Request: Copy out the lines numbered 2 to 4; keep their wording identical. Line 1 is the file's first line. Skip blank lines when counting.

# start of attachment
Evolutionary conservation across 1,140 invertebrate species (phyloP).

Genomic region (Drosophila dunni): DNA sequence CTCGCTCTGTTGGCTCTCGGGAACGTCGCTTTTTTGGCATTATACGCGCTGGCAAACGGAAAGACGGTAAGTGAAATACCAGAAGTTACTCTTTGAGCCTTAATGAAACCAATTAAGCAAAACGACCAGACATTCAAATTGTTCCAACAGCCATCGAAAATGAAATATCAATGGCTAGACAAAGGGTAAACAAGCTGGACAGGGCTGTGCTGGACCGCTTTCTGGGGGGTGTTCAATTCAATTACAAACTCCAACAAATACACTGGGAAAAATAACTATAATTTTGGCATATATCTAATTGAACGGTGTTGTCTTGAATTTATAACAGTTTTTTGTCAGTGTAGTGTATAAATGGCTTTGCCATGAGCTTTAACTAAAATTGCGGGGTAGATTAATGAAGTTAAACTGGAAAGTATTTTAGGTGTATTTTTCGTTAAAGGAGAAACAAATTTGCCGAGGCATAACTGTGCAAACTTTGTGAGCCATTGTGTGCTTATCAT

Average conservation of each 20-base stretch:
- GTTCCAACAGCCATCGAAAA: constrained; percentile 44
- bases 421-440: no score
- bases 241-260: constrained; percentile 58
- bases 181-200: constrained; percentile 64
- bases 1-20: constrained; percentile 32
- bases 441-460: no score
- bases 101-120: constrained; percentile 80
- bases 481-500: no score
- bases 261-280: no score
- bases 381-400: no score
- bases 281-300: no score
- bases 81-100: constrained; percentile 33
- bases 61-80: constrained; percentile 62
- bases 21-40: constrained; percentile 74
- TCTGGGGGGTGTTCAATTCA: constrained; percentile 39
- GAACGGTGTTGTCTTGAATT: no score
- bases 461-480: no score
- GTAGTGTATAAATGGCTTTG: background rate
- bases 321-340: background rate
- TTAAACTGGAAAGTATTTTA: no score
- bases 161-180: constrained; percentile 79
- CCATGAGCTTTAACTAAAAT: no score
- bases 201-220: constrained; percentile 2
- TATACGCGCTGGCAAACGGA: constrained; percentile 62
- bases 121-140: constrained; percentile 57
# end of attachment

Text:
Genomic region (Drosophila dunni): DNA sequence CTCGCTCTGTTGGCTCTCGGGAACGTCGCTTTTTTGGCATTATACGCGCTGGCAAACGGAAAGACGGTAAGTGAAATACCAGAAGTTACTCTTTGAGCCTTAATGAAACCAATTAAGCAAAACGACCAGACATTCAAATTGTTCCAACAGCCATCGAAAATGAAATATCAATGGCTAGACAAAGGGTAAACAAGCTGGACAGGGCTGTGCTGGACCGCTTTCTGGGGGGTGTTCAATTCAATTACAAACTCCAACAAATACACTGGGAAAAATAACTATAATTTTGGCATATATCTAATTGAACGGTGTTGTCTTGAATTTATAACAGTTTTTTGTCAGTGTAGTGTATAAATGGCTTTGCCATGAGCTTTAACTAAAATTGCGGGGTAGATTAATGAAGTTAAACTGGAAAGTATTTTAGGTGTATTTTTCGTTAAAGGAGAAACAAATTTGCCGAGGCATAACTGTGCAAACTTTGTGAGCCATTGTGTGCTTATCAT

Average conservation of each 20-base stretch:
- GTTCCAACAGCCATCGAAAA: constrained; percentile 44